The Supreme Court today refused to delay a case on whether a challenge to the waters of the U.S. (WOTUS) rule should first go through district courts or be brought straight to the court of appeals.
After Trump issued his executive order on Feb. 28 directing the U.S. Environmental Protection Agency (EPA) to begin the process of rescinding or revising the controversial rule, the Justice Department asked the Supreme Court not to move forward on this case. The request was made so that the administration could decide whether to withdraw or recraft the rule to produce a workable solution that ensures environmental protection without hindering economic growth.
While the Supreme Court has decided not to suspend this case, its decision should not affect how the Trump administration moves forward with replacing the WOTUS rule. The current proceeding only impacts which court will hear the challenge to the WOTUS rule, not its legality.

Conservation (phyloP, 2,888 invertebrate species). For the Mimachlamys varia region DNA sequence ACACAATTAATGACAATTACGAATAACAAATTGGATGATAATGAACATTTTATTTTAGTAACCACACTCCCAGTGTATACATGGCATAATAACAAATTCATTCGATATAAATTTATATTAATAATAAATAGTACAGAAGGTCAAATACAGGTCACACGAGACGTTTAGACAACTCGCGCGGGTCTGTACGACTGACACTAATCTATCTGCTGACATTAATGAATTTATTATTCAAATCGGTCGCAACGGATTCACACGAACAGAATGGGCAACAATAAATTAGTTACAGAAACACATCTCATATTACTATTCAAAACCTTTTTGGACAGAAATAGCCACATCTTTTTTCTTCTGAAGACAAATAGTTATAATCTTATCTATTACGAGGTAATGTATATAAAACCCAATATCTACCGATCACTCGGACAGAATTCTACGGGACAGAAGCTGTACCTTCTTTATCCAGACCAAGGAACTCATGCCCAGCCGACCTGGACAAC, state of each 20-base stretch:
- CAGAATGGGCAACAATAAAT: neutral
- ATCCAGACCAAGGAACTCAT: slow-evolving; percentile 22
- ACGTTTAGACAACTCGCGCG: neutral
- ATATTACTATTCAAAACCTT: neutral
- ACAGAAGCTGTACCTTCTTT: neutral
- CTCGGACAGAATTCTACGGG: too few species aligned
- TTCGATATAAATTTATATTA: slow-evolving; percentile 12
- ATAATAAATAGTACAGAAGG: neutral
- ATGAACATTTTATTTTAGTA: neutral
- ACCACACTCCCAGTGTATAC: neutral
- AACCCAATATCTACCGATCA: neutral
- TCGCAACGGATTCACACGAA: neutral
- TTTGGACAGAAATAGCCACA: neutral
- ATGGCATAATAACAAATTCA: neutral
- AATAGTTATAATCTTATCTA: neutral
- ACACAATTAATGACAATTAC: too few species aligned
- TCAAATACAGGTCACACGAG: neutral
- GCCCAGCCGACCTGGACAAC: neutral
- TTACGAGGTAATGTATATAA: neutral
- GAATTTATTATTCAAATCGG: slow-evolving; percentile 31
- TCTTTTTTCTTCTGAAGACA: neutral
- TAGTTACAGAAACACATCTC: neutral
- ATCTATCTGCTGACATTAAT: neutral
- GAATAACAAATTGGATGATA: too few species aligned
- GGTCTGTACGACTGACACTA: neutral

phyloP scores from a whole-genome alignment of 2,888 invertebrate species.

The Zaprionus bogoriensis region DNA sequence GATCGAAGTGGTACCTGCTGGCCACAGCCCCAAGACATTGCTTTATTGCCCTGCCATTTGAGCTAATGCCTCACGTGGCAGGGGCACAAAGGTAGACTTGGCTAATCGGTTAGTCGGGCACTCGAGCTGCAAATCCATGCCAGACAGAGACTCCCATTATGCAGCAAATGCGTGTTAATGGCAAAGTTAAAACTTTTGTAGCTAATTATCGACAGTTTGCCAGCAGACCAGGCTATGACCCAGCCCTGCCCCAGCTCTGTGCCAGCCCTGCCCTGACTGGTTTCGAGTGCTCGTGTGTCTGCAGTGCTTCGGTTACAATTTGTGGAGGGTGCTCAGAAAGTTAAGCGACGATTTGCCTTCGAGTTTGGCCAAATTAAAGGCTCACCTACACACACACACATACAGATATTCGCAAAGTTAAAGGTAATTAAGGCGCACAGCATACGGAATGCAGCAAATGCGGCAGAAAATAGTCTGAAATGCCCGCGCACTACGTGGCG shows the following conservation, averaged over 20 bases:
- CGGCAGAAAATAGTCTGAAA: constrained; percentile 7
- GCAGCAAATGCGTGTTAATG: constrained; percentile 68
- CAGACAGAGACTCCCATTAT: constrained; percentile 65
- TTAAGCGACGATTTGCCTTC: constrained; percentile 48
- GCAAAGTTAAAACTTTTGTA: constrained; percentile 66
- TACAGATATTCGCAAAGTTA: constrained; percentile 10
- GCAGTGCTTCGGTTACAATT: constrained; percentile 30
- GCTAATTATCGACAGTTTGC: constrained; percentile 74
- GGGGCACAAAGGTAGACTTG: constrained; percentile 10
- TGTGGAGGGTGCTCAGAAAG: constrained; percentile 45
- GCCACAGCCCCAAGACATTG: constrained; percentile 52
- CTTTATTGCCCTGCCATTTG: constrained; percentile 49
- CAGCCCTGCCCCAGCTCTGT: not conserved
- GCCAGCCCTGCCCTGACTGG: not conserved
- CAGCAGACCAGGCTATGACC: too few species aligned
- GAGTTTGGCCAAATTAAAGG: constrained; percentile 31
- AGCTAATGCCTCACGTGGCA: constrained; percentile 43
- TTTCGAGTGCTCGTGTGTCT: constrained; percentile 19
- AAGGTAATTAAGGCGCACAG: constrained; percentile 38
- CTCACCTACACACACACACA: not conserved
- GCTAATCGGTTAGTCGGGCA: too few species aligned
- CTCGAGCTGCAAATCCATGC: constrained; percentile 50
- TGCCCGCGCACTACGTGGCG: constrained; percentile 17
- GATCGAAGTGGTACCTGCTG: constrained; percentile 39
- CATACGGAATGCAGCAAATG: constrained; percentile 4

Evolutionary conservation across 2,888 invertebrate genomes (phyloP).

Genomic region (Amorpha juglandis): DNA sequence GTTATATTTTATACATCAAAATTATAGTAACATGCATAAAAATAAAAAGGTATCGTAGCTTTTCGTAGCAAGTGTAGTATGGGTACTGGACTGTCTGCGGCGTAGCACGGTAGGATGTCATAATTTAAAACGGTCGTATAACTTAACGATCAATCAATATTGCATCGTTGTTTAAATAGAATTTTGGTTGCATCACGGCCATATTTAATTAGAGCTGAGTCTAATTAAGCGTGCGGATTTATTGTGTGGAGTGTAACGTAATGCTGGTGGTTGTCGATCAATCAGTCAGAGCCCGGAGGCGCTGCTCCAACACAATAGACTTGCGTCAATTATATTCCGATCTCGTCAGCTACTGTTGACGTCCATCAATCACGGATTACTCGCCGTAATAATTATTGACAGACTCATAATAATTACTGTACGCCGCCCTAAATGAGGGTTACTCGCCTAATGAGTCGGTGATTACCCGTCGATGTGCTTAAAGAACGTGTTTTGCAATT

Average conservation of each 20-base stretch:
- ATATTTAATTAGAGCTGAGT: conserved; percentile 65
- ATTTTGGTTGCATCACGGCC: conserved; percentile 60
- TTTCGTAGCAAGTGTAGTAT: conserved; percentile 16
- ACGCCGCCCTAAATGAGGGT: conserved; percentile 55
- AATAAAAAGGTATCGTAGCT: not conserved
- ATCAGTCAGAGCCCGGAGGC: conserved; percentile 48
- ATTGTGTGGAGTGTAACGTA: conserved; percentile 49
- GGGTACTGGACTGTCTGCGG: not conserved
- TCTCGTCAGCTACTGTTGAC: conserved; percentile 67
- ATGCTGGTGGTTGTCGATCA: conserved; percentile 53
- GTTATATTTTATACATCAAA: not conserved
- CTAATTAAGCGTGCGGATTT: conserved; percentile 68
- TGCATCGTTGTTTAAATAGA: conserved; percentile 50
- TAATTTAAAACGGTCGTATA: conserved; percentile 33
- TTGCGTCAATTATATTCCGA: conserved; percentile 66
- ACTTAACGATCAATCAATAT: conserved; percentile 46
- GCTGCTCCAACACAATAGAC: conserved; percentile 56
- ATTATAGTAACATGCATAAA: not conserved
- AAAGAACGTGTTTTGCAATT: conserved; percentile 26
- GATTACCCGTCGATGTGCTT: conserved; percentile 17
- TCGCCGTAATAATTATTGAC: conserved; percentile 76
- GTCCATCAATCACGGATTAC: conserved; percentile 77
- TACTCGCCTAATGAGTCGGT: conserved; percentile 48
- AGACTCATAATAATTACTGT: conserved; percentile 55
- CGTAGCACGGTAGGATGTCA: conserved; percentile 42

The federal Sixth Circuit of Appeals issued a temporary stay of the WOTUS rule last year. If the Supreme Court rules that the case must first go through district court, then this nationwide stay would be overturned.
The next step is for the Supreme Court to set a schedule to consider hearing this jurisdictional case.
In the interim, the nationwide stay on the WOTUS rule remains in effect.
At the same time, the EPA and Army Corps of Engineers are expected to continue to review the current WOTUS rule and could have a new one finalized by the end of the year. We’ve previously outlined how this process will likely move forward to help members understand what they can expect.